noun, plural om·buds·men [om-buhdz-muhn, -men, -boodz-, awm-, om-boodz-muhn, -men, awm-]. /ˈɒm bədz mən, -ˌmɛn, -bʊdz-, ˈɔm-, ɒmˈbʊdz mən, -ˌmɛn, ɔm-/.
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Origin of ombudsman
usage note for ombudsman
Words nearby ombudsman
Example sentences from the Web for ombudsman
Complaints also have declined because those who typically file complaints on behalf of nursing home residents — family members, other visitors and long-term care ombudsmen — were shut out of facilities.Confirmed Nursing Home Complaints Plummet During Pandemic|Jared Whitlock|August 25, 2020|Voice of San Diego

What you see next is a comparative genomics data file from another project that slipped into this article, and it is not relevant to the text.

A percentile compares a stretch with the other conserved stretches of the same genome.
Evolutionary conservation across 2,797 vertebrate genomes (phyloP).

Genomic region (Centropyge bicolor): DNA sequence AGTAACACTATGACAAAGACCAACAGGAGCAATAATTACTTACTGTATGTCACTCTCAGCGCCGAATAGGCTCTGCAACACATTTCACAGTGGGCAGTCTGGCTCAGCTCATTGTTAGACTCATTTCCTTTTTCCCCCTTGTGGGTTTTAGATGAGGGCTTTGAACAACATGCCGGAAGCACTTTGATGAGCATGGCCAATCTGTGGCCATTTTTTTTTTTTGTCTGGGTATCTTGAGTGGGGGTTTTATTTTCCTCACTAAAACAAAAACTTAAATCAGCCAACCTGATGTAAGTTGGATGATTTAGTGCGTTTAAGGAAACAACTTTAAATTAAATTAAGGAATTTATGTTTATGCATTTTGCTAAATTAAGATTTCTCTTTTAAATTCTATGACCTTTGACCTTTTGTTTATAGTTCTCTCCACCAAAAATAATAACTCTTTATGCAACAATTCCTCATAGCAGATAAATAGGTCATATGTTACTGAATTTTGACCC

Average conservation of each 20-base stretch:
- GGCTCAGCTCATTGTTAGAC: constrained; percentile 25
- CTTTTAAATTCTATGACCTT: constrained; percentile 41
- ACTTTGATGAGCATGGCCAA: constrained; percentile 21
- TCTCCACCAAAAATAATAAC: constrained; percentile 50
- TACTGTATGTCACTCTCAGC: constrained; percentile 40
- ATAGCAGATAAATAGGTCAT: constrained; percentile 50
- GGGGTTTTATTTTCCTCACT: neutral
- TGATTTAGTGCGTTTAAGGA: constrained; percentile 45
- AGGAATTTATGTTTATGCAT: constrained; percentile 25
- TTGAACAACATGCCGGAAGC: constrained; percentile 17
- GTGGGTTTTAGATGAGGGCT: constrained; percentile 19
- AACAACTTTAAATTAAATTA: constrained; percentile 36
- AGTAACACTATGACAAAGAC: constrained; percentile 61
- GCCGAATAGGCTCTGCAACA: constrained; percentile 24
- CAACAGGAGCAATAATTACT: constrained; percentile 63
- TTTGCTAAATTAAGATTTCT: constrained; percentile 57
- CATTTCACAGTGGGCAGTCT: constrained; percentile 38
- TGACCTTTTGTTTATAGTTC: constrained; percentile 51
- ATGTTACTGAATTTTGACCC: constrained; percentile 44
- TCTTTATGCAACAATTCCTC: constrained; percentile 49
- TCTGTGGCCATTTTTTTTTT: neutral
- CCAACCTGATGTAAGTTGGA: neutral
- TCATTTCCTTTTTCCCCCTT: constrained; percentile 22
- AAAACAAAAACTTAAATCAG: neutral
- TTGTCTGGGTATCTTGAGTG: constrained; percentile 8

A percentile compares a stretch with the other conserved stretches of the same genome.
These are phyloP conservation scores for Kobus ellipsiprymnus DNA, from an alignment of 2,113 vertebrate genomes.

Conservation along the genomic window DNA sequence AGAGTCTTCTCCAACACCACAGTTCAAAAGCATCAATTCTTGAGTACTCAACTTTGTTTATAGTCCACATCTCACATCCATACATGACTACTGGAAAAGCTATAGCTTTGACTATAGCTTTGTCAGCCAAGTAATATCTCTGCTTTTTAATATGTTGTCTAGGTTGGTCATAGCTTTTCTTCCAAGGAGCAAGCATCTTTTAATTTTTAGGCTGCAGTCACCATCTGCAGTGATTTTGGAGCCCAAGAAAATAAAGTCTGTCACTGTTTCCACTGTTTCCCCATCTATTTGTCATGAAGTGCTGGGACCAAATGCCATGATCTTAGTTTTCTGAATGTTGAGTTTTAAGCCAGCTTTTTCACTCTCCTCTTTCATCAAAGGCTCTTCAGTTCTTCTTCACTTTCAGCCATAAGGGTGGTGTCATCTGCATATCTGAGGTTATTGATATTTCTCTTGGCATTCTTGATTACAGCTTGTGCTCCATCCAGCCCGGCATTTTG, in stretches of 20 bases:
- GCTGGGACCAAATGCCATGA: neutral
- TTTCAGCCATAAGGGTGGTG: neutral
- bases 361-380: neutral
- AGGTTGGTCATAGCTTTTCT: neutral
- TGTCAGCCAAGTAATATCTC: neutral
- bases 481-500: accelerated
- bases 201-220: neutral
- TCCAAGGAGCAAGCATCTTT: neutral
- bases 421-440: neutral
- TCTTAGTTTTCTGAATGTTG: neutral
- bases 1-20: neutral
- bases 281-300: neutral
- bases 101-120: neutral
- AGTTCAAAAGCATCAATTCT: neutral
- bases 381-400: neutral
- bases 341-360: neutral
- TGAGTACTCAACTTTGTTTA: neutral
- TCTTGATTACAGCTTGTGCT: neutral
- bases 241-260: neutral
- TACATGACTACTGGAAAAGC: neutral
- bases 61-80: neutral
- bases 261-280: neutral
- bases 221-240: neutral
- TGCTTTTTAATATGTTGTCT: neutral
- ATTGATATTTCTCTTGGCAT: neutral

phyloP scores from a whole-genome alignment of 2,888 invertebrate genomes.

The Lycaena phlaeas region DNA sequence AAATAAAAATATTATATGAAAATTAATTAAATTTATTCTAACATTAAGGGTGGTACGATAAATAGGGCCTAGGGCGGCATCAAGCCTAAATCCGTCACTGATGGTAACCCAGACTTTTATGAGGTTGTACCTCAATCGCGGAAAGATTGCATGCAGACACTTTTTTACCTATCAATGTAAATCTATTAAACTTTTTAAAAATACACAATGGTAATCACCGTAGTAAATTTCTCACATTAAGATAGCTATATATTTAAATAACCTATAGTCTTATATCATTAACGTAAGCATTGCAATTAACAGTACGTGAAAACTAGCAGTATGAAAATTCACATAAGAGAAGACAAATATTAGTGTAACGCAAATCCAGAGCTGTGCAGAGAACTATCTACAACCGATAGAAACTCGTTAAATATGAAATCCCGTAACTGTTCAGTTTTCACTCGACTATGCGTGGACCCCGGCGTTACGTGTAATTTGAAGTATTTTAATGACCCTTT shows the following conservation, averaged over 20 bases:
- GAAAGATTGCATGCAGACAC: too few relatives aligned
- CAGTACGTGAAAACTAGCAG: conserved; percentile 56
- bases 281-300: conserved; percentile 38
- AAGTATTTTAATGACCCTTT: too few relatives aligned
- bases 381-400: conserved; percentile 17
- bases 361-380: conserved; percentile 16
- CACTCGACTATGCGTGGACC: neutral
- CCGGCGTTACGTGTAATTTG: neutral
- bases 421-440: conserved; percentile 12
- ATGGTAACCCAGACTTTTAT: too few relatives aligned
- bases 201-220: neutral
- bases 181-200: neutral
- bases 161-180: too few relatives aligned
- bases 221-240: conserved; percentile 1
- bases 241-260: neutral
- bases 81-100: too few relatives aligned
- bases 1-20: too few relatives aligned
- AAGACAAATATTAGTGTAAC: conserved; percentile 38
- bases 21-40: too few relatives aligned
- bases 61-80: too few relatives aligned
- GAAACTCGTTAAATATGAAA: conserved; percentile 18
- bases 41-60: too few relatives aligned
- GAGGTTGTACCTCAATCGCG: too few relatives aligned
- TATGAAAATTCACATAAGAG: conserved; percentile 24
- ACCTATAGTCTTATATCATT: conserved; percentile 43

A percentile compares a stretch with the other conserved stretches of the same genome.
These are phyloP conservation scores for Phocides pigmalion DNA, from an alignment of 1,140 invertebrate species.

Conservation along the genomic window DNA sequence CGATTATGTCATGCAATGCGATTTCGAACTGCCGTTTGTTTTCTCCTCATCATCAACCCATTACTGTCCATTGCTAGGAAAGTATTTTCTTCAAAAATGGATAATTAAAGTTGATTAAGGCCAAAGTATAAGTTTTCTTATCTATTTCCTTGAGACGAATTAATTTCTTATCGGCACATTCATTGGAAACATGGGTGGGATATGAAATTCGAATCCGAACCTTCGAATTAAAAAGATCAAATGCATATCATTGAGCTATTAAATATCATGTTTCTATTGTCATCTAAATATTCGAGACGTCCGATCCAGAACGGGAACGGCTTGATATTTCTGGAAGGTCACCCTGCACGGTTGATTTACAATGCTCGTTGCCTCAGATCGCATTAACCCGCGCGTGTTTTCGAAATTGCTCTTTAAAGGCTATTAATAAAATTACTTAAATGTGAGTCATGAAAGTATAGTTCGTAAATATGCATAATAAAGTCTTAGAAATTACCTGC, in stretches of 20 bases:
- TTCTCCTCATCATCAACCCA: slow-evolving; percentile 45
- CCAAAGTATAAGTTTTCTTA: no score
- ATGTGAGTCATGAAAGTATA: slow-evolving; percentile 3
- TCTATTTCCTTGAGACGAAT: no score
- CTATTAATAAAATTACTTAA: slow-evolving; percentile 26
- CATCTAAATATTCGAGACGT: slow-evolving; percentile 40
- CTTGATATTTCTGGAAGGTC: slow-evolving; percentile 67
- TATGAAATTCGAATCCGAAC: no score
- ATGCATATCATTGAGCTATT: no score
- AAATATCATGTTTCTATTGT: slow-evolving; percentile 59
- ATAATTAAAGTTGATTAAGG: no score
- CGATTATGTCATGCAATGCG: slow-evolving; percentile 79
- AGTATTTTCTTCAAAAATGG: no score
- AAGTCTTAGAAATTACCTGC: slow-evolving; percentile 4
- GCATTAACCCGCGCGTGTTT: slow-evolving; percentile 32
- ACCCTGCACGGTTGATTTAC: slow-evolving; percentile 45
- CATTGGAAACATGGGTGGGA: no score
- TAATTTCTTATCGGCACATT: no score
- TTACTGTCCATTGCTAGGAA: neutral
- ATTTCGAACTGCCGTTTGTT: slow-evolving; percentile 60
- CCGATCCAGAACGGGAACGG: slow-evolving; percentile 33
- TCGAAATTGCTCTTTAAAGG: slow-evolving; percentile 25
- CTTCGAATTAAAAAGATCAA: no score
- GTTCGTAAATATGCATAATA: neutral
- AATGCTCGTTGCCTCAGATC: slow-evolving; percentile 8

He not only favors New Jersey's civil-unions law, but argued that it should be backed with an ombudsman to enforce it.A Thinner Chris Christie Still Faces Big Political Challenges|Robert Shrum|May 10, 2013|DAILY BEAST
“If you look at the new media players, not one of them has an ombudsman,” she notes.Washington Post’s Katharine Weymouth Offers the ‘Story Behind the Story’|Eleanor Clift|March 10, 2013|DAILY BEAST
The Post's ombudsman rightly defended his paper's judgement.
Readers who detected it got a chilling confirmation of their suspicions in the December 13 column by Ombudsman Clark Hoyt.
British Dictionary definitions for ombudsman
noun plural -men
Word Origin for ombudsman
Cultural definitions for ombudsman
An official appointed by a government or other organization to investigate complaints against people in authority. This position is designed to give those with less power — the “little people” — a voice in the operation of large organizations.